Jian Ghomeshi case: What if he really is innocent?

The question in the title is not being asked by many people these days, even though the popular former CBC Radio host was acquitted this week of sexual assault charges (hitting them, not rape) against three women — acquitted by a judge who found the testimony of the complainants to be contradictory, elusive, dishonest and in at least one case, as close to perjury as you can get.

The consensus in the legal community is, the judge made the right decision. The Crown (the prosecution) failed to make a convincing case and there simply wasn’t proof that Ghomeshi committed the alleged acts. That’s the way the legal system is supposed to work: guilt must be proven beyond a reasonable doubt, and it just didn’t happen here. Au contraire, it seemed like some spurned women colluded in a personal vendetta against Ghomeshi — and we may not have heard the end of it all yet, if Ghomeshi decides to sue the complainants.

Still, many in the court of public opinion — including some media — are decrying the judge’s decision as an injustice and a failure of the legal system. They wanted to see Ghomeshi convicted, and they feel he got away with something, that a patriarchal justice system favoured the man in this case. Some seem to be suggesting that if a woman makes a sexual assault accusation, she must be believed without reservation and the accused should be presumed guilty from the outset.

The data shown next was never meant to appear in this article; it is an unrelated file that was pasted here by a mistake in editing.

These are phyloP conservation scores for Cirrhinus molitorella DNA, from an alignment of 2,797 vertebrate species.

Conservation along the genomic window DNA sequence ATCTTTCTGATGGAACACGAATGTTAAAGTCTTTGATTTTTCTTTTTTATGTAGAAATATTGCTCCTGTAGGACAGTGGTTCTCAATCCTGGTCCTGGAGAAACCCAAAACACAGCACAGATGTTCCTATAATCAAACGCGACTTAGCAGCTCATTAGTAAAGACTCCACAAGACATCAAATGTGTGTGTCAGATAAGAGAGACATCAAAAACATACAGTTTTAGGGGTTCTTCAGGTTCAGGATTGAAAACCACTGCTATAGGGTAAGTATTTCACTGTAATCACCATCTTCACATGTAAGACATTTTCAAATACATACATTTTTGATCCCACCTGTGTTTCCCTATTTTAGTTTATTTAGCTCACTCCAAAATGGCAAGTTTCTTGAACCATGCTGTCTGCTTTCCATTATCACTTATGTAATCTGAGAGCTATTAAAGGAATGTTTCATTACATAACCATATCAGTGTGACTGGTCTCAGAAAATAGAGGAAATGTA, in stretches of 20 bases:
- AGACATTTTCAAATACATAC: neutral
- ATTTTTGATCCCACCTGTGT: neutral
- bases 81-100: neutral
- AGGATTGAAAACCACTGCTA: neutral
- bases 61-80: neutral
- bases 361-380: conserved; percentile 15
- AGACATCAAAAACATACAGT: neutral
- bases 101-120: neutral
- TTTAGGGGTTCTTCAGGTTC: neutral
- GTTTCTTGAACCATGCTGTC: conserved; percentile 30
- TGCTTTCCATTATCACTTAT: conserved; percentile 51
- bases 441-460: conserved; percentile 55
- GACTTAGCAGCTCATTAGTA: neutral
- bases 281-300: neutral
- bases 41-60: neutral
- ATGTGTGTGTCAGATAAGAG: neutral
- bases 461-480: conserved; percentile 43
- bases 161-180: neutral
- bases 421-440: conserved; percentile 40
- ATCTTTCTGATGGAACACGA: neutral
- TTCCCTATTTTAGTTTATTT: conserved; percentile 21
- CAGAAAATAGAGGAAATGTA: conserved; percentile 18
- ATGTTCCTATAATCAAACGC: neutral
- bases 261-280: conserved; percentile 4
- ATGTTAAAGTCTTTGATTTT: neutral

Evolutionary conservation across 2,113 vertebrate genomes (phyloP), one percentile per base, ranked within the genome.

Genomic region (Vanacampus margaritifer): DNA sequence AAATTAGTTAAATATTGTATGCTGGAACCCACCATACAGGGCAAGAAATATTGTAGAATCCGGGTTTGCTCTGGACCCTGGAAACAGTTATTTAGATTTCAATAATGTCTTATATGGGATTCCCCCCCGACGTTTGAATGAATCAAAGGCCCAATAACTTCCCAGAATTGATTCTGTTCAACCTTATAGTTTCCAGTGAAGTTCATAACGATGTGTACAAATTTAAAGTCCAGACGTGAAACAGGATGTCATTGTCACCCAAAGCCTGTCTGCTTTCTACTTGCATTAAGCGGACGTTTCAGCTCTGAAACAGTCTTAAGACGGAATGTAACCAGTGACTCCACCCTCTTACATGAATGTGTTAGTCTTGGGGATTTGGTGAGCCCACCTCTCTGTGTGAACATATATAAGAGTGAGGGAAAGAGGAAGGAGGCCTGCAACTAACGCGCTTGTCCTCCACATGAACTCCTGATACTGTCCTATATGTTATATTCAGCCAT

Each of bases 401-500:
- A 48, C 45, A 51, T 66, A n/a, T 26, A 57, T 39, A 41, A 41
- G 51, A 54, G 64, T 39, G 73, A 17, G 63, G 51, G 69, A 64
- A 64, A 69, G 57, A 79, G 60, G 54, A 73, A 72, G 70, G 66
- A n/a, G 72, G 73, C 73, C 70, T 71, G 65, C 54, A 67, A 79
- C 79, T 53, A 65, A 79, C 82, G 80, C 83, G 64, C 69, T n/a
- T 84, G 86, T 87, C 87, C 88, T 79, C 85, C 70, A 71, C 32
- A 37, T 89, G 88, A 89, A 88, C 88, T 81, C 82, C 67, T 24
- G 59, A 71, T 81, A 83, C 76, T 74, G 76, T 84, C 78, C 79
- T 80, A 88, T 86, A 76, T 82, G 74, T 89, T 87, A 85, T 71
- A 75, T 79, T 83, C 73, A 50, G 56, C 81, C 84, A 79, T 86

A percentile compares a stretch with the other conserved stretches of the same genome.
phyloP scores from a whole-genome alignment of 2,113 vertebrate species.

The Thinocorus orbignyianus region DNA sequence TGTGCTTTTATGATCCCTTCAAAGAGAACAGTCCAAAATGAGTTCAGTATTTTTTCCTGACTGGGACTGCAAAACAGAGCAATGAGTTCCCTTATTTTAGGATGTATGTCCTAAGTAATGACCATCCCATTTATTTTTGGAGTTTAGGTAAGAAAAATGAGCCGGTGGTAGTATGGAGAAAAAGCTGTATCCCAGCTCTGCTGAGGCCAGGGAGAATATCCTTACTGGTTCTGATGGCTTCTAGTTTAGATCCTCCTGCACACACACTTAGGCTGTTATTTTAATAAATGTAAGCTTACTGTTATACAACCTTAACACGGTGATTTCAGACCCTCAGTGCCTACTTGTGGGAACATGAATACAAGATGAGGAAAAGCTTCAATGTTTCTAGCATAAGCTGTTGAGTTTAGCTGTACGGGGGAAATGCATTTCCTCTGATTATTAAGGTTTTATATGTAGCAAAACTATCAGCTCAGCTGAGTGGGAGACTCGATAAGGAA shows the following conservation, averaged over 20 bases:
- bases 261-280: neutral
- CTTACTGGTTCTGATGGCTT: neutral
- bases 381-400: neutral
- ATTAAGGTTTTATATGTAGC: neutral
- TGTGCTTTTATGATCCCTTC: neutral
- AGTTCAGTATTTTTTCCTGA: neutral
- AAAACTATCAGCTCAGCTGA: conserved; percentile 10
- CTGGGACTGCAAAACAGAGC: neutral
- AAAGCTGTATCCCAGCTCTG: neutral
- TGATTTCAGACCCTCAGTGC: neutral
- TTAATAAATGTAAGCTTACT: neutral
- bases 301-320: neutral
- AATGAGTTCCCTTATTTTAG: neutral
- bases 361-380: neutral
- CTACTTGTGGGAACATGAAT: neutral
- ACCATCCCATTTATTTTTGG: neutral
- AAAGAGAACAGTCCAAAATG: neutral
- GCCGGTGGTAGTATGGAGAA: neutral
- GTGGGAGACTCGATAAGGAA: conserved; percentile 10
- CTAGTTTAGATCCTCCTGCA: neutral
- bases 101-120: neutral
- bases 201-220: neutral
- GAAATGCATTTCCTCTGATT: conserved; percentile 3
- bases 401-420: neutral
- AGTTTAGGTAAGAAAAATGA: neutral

Certainly, Ghomeshi was convicted by the court of public opinion long before the case came to trial. And he is still being convicted by the public and some in the media, with few, if any, asking the question in the title of this post.

Could Ghomeshi actually be innocent? Were the acts of which he was accused part of consensual BDSM-style sex, which only later the female participants — after having been jilted by Ghomeshi — decided to use against him in court as a way to get back at him? Did all of the alleged acts actually occur at all?

The questions, or ones like it, have to be asked in a fair trial. But few in the court of public opinion are asking those types of questions. They believed the alleged victims, and they still do, even though an impartial judge found more than enough reasonable doubt in their testimony. (Ghomeshi did not take the stand, as his right.)

But how many of those now convicting Ghomeshi on social media and such would be willing to make their accusations public in such a way that they could be challenged in a court of law? It’s easy to spout off about things on Twitter when you feel you can say anything you like without consequences. It’s easy to slander people and defame them in such apparent lawless arenas — for now.

I’m doubting that few of the people convicting Ghomeshi now would do so if they thought they might be sued, because they just don’t have the evidence to back up their claims.

So, the troubling part of all this is that they wanted blood, whether he was guilty or not. They wanted a lynching, and by god, they are having one now — even if Ghomeshi has been acquitted.

File this under: Mob violence, Twitter style.

— Jillian

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